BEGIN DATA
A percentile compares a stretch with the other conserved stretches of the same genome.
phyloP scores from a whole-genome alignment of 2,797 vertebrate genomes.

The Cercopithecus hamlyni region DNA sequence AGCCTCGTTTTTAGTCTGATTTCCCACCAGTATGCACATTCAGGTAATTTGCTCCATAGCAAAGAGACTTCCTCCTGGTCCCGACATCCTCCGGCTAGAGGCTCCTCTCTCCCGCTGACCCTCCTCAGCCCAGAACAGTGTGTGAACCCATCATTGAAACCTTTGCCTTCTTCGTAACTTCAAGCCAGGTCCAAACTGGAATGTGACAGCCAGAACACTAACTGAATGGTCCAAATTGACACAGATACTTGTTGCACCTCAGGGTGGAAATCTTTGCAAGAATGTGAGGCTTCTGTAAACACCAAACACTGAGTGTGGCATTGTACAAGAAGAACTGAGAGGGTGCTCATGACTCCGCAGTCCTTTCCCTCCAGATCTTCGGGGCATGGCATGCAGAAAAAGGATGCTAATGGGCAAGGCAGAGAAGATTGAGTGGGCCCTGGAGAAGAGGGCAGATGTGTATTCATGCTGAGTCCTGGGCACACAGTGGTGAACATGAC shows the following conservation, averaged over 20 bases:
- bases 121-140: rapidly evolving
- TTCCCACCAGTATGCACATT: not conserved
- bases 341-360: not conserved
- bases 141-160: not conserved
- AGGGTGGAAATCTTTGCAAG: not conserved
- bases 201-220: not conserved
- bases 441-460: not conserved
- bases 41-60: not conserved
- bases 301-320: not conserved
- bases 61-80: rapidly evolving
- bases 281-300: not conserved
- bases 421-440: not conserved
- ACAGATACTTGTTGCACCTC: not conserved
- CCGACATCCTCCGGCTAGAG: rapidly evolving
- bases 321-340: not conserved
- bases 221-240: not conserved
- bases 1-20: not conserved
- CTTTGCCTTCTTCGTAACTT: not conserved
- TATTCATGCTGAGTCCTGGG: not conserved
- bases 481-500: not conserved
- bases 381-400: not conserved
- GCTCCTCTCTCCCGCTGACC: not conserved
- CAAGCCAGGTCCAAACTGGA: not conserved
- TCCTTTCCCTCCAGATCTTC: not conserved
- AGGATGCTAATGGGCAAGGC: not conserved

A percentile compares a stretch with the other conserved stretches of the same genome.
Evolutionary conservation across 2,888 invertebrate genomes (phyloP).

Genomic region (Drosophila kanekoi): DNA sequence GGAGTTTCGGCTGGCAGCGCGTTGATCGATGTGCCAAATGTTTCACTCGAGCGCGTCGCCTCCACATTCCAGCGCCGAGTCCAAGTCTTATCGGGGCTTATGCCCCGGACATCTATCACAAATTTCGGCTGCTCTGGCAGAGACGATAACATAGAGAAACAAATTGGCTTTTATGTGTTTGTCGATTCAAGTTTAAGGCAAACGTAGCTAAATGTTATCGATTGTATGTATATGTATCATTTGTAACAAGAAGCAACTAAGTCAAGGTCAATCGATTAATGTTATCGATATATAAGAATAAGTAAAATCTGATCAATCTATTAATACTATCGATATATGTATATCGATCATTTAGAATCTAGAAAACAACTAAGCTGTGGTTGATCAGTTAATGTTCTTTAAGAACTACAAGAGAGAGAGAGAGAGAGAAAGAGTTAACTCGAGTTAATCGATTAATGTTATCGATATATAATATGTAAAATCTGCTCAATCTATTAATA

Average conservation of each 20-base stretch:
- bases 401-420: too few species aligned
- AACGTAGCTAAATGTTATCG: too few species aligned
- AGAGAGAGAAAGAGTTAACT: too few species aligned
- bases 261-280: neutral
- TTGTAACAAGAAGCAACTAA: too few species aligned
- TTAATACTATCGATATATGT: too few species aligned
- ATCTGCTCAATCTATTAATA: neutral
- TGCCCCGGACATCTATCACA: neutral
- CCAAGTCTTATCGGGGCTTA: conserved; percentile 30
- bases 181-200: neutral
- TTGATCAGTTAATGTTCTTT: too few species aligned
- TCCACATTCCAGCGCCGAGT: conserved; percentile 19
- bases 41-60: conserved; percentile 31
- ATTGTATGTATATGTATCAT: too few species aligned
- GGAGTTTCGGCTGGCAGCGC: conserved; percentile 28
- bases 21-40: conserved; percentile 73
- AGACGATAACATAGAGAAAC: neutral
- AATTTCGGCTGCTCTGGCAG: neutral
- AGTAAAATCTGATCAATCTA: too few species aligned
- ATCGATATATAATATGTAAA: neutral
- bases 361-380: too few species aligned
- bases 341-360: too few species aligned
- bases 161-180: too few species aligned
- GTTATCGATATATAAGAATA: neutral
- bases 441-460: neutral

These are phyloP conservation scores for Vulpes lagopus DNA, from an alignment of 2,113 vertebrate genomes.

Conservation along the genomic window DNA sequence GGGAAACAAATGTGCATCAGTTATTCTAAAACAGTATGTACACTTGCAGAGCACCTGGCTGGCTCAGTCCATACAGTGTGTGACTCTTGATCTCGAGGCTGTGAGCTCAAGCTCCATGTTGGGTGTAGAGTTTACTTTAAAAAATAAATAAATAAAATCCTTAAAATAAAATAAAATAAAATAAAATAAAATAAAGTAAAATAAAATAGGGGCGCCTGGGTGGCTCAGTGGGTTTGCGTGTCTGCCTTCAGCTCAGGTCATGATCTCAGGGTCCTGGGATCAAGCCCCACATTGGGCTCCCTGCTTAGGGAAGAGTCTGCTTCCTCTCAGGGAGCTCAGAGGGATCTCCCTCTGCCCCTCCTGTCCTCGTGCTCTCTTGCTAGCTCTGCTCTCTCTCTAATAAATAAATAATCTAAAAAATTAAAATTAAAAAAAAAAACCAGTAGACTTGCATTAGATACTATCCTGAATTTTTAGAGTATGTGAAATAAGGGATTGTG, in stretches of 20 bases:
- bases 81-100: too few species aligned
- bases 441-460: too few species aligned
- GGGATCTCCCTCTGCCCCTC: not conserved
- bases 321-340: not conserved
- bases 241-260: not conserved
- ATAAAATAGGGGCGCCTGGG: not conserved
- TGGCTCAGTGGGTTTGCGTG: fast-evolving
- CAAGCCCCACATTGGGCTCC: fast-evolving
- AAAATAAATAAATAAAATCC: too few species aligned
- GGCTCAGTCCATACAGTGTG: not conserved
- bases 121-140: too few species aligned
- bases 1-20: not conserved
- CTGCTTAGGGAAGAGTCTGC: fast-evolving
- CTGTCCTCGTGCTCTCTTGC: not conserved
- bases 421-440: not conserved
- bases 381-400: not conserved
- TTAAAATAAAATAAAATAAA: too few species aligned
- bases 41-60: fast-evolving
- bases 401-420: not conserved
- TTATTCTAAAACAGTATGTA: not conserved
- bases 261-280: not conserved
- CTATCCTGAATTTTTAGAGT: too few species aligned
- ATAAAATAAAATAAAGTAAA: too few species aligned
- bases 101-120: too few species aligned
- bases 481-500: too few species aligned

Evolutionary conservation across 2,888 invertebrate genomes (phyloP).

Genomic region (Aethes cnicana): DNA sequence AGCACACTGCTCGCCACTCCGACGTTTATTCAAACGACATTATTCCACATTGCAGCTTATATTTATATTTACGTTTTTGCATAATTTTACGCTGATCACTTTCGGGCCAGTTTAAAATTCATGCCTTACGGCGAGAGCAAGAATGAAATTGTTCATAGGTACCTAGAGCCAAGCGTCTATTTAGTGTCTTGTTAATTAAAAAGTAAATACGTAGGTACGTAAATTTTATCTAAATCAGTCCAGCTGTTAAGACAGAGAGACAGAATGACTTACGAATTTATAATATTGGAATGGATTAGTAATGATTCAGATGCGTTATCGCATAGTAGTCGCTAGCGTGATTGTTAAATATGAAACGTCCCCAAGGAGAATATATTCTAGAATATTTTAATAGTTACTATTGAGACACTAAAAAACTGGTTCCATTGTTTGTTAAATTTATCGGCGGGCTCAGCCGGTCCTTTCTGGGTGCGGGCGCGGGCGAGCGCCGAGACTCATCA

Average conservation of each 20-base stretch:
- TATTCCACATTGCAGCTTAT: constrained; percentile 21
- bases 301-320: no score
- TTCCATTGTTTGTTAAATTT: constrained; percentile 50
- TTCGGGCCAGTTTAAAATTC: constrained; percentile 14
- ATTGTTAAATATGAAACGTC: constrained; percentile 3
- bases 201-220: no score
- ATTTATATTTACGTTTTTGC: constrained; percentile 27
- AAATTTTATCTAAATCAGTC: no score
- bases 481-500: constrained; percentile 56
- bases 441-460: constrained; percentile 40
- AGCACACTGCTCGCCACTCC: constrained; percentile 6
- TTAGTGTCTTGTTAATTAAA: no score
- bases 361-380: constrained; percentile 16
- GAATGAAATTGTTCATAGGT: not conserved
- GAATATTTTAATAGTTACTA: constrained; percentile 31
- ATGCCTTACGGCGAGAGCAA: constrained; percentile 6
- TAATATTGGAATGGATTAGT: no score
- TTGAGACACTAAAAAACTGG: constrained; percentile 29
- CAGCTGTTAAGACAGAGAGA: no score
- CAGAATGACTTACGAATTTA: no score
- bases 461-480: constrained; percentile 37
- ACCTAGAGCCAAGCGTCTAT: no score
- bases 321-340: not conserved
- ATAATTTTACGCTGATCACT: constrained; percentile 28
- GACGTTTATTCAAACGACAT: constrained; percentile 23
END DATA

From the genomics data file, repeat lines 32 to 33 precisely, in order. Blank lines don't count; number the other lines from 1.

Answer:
Average conservation of each 20-base stretch:
- bases 401-420: too few species aligned